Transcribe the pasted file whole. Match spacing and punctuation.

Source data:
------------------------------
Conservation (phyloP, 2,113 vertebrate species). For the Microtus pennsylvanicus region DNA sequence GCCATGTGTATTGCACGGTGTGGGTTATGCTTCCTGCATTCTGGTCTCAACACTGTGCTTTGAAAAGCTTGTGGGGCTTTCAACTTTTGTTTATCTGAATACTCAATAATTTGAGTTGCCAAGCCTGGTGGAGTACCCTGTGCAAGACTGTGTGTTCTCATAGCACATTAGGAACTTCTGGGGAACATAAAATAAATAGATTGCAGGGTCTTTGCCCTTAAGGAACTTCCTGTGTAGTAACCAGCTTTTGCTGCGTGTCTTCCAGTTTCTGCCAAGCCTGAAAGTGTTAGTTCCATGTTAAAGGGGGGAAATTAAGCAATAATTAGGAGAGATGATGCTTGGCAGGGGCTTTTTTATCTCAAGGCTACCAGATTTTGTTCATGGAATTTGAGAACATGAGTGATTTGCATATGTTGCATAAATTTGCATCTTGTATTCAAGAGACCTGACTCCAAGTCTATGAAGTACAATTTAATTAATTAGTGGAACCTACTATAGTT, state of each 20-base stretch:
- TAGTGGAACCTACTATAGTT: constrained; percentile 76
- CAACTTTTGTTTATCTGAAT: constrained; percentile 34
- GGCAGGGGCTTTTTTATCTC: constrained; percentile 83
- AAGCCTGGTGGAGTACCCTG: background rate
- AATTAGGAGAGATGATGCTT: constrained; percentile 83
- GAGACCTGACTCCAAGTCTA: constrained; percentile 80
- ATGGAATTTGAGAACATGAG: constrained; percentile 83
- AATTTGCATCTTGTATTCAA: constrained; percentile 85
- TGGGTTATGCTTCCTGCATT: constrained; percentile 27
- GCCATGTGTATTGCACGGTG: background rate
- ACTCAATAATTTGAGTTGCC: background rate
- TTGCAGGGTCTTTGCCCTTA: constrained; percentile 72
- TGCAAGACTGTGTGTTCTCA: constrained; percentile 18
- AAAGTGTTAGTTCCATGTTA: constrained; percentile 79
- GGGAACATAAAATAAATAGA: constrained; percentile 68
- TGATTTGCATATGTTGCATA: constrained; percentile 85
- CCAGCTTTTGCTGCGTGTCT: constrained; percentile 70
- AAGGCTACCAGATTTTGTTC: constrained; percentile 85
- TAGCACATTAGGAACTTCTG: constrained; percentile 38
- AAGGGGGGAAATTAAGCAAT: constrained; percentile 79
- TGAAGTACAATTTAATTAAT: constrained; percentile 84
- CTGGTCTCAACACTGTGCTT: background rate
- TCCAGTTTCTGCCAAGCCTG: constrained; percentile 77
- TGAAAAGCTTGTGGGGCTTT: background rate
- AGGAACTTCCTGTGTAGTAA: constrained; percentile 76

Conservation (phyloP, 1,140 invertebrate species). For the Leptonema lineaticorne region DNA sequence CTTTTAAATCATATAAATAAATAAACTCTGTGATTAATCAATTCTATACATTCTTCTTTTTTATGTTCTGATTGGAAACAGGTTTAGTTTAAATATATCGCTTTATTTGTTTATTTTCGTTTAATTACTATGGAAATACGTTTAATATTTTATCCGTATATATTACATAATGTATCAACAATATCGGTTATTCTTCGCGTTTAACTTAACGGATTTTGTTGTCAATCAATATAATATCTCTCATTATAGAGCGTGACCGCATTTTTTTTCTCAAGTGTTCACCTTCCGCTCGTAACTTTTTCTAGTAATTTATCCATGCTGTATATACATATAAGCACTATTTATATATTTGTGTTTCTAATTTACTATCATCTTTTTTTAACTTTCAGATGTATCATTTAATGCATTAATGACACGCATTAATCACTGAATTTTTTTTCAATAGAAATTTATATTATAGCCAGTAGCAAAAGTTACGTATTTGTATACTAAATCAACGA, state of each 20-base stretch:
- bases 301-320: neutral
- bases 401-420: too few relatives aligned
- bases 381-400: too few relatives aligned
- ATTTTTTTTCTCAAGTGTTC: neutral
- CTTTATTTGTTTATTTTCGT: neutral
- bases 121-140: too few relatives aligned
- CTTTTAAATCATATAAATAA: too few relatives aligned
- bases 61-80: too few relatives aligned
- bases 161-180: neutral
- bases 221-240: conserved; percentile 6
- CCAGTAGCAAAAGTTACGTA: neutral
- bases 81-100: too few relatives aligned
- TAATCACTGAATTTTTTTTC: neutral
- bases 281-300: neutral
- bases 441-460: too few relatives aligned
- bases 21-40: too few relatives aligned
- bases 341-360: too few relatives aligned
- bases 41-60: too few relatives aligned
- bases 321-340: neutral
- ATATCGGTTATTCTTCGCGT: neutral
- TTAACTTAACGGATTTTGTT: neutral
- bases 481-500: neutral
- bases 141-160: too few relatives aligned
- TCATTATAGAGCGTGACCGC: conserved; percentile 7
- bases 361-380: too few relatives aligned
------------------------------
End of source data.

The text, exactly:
Conservation (phyloP, 2,113 vertebrate species). For the Microtus pennsylvanicus region DNA sequence GCCATGTGTATTGCACGGTGTGGGTTATGCTTCCTGCATTCTGGTCTCAACACTGTGCTTTGAAAAGCTTGTGGGGCTTTCAACTTTTGTTTATCTGAATACTCAATAATTTGAGTTGCCAAGCCTGGTGGAGTACCCTGTGCAAGACTGTGTGTTCTCATAGCACATTAGGAACTTCTGGGGAACATAAAATAAATAGATTGCAGGGTCTTTGCCCTTAAGGAACTTCCTGTGTAGTAACCAGCTTTTGCTGCGTGTCTTCCAGTTTCTGCCAAGCCTGAAAGTGTTAGTTCCATGTTAAAGGGGGGAAATTAAGCAATAATTAGGAGAGATGATGCTTGGCAGGGGCTTTTTTATCTCAAGGCTACCAGATTTTGTTCATGGAATTTGAGAACATGAGTGATTTGCATATGTTGCATAAATTTGCATCTTGTATTCAAGAGACCTGACTCCAAGTCTATGAAGTACAATTTAATTAATTAGTGGAACCTACTATAGTT, state of each 20-base stretch:
- TAGTGGAACCTACTATAGTT: constrained; percentile 76
- CAACTTTTGTTTATCTGAAT: constrained; percentile 34
- GGCAGGGGCTTTTTTATCTC: constrained; percentile 83
- AAGCCTGGTGGAGTACCCTG: background rate
- AATTAGGAGAGATGATGCTT: constrained; percentile 83
- GAGACCTGACTCCAAGTCTA: constrained; percentile 80
- ATGGAATTTGAGAACATGAG: constrained; percentile 83
- AATTTGCATCTTGTATTCAA: constrained; percentile 85
- TGGGTTATGCTTCCTGCATT: constrained; percentile 27
- GCCATGTGTATTGCACGGTG: background rate
- ACTCAATAATTTGAGTTGCC: background rate
- TTGCAGGGTCTTTGCCCTTA: constrained; percentile 72
- TGCAAGACTGTGTGTTCTCA: constrained; percentile 18
- AAAGTGTTAGTTCCATGTTA: constrained; percentile 79
- GGGAACATAAAATAAATAGA: constrained; percentile 68
- TGATTTGCATATGTTGCATA: constrained; percentile 85
- CCAGCTTTTGCTGCGTGTCT: constrained; percentile 70
- AAGGCTACCAGATTTTGTTC: constrained; percentile 85
- TAGCACATTAGGAACTTCTG: constrained; percentile 38
- AAGGGGGGAAATTAAGCAAT: constrained; percentile 79
- TGAAGTACAATTTAATTAAT: constrained; percentile 84
- CTGGTCTCAACACTGTGCTT: background rate
- TCCAGTTTCTGCCAAGCCTG: constrained; percentile 77
- TGAAAAGCTTGTGGGGCTTT: background rate
- AGGAACTTCCTGTGTAGTAA: constrained; percentile 76

Conservation (phyloP, 1,140 invertebrate species). For the Leptonema lineaticorne region DNA sequence CTTTTAAATCATATAAATAAATAAACTCTGTGATTAATCAATTCTATACATTCTTCTTTTTTATGTTCTGATTGGAAACAGGTTTAGTTTAAATATATCGCTTTATTTGTTTATTTTCGTTTAATTACTATGGAAATACGTTTAATATTTTATCCGTATATATTACATAATGTATCAACAATATCGGTTATTCTTCGCGTTTAACTTAACGGATTTTGTTGTCAATCAATATAATATCTCTCATTATAGAGCGTGACCGCATTTTTTTTCTCAAGTGTTCACCTTCCGCTCGTAACTTTTTCTAGTAATTTATCCATGCTGTATATACATATAAGCACTATTTATATATTTGTGTTTCTAATTTACTATCATCTTTTTTTAACTTTCAGATGTATCATTTAATGCATTAATGACACGCATTAATCACTGAATTTTTTTTCAATAGAAATTTATATTATAGCCAGTAGCAAAAGTTACGTATTTGTATACTAAATCAACGA, state of each 20-base stretch:
- bases 301-320: neutral
- bases 401-420: too few relatives aligned
- bases 381-400: too few relatives aligned
- ATTTTTTTTCTCAAGTGTTC: neutral
- CTTTATTTGTTTATTTTCGT: neutral
- bases 121-140: too few relatives aligned
- CTTTTAAATCATATAAATAA: too few relatives aligned
- bases 61-80: too few relatives aligned
- bases 161-180: neutral
- bases 221-240: conserved; percentile 6
- CCAGTAGCAAAAGTTACGTA: neutral
- bases 81-100: too few relatives aligned
- TAATCACTGAATTTTTTTTC: neutral
- bases 281-300: neutral
- bases 441-460: too few relatives aligned
- bases 21-40: too few relatives aligned
- bases 341-360: too few relatives aligned
- bases 41-60: too few relatives aligned
- bases 321-340: neutral
- ATATCGGTTATTCTTCGCGT: neutral
- TTAACTTAACGGATTTTGTT: neutral
- bases 481-500: neutral
- bases 141-160: too few relatives aligned
- TCATTATAGAGCGTGACCGC: conserved; percentile 7
- bases 361-380: too few relatives aligned